Evidence shows that COVID-19 has a greater impact on black and brown people in terms of fatality, financial losses and other social impacts. A new collective of BAME-led charitable organisations in the county is arguing for more philanthropic investment in grassroots activity serving these communities.
Oxford city has a higher proportion of ethnically diverse people than the UK as a whole, with 22% of people coming from a BAME background as compared with the 13% England average. With recent studies showing that that there has been a historic under-investment in black and minority ethnic-led organisations nationwide, local charities were keen to understand what they could do to ensure fair and equitable investment in Oxfordshire communities.
A collective of BAME-led charities was formed in the summer of 2020. With the support of UK Community Foundations, Oxfordshire Community Foundation, Oxfordshire County Council, Active Oxfordshire and OCVA, this group carried out a consultation process with 84 people representing 40 BAME-led charities and community groups, which uncovered their focus activities, successes and challenges.
The report coming out of this research has now been published and can be viewed here.
The report reveals a BAME charitable sector that is delivering urgently needed, targeted and culturally coherent support within its communities, but that is significantly under-resourced. Organisations surveyed were overwhelmingly focused on supporting women and families with mental health, education, and mentoring projects, providing culturally sensitive support on issues like FGM, food poverty and domestic violence.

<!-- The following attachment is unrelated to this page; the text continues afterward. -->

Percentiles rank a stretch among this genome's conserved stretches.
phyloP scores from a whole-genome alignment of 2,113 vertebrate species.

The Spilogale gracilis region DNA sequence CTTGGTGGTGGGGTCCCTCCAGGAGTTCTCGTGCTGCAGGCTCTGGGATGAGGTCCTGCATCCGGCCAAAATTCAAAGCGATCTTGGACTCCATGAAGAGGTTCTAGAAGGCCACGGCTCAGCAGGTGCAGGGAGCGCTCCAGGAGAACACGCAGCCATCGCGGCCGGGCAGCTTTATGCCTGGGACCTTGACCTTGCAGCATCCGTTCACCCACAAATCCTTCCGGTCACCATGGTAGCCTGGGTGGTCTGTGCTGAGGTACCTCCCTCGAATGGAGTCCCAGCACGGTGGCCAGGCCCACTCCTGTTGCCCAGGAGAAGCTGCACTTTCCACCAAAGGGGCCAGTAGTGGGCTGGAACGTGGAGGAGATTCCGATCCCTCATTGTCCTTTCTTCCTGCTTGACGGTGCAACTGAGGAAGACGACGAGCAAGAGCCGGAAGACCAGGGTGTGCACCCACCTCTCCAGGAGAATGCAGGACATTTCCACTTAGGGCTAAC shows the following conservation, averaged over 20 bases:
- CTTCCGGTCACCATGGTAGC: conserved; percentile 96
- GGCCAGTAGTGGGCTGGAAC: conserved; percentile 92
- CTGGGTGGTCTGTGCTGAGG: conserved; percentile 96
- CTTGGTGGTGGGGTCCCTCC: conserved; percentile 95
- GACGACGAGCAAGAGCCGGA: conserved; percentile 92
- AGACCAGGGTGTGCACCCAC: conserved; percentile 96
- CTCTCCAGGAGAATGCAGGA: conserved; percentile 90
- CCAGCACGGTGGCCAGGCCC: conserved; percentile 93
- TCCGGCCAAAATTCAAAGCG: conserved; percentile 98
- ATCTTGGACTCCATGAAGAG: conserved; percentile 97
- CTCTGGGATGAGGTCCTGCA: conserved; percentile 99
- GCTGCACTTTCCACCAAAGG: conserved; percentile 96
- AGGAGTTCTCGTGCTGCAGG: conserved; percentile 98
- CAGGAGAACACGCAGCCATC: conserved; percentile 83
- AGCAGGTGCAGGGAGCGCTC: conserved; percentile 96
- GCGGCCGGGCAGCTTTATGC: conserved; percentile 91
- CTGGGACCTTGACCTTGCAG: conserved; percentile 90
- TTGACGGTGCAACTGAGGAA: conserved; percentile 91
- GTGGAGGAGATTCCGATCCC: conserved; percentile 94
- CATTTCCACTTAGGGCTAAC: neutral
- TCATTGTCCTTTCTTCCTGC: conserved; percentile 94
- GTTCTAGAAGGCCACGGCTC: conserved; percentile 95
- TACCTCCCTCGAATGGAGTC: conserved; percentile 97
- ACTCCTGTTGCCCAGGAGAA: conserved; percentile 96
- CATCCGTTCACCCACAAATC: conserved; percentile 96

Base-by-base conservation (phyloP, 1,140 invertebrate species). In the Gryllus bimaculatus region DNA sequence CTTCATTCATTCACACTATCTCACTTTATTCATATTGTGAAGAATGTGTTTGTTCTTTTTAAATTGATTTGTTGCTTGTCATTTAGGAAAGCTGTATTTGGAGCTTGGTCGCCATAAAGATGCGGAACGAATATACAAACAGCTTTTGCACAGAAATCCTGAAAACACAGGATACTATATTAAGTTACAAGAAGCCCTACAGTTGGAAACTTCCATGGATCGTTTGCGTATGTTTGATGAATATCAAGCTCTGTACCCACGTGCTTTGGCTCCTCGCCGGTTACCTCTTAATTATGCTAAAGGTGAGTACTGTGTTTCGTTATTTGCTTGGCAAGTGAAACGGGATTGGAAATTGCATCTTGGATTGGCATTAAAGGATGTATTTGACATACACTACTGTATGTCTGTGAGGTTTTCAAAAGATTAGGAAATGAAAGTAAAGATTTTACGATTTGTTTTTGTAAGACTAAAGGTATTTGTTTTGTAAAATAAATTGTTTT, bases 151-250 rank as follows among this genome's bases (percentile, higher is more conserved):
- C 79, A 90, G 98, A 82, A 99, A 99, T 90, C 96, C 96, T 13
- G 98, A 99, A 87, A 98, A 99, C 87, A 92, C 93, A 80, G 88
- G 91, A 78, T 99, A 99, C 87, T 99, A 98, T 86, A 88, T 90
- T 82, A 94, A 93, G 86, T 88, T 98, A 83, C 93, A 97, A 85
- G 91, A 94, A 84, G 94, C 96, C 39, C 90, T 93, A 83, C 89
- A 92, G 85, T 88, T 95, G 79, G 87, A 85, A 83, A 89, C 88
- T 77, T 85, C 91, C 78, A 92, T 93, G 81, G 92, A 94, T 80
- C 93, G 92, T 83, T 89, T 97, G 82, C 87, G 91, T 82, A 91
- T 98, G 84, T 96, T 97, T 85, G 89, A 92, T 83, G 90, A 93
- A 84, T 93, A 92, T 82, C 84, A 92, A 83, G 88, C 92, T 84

However, access to funding was cited as one of the biggest barriers to the groups and organisations achieving their aims, and one of the biggest reflections of the racial injustice and inequity between white-led and black-led third sector groups and organisations. 46% of respondents said they struggle with writing bids and proposals for the funding they need to run these vital projects.
One respondent comments: “My generation, especially the BAME group, are struggling so much. We need unity, and start-up groups like me have no-one to ask for advice. I saw that my community was struggling and blindly went in, learning along the way. I wish I had a mentor or some support.”
Jacqui Gitau, Co-founding Director of African Families in the UK and the report’s author, says: “Most of the local BAME-led organisations rely on volunteers to carry out sometimes life-saving work. It is assumed that goodwill will sustain these projects, yet when other groups provide similar activities, they tend to be financially appreciated. Our work in this area suggests the need for more focused investment and other support for groups working with black and brown communities.”
The research revealed almost unanimous support from those consulted for an umbrella organisation that would advocate for BAME-led charitable groups. This infrastructure organisation will provide ‘one voice’, making a unified case for greater funding and other support for these under-represented organisations. The group will be holding a community feedback day on 4th December to consult further, with venue and details to be announced.
To get involved or find out more, please contact the group at email@example.com.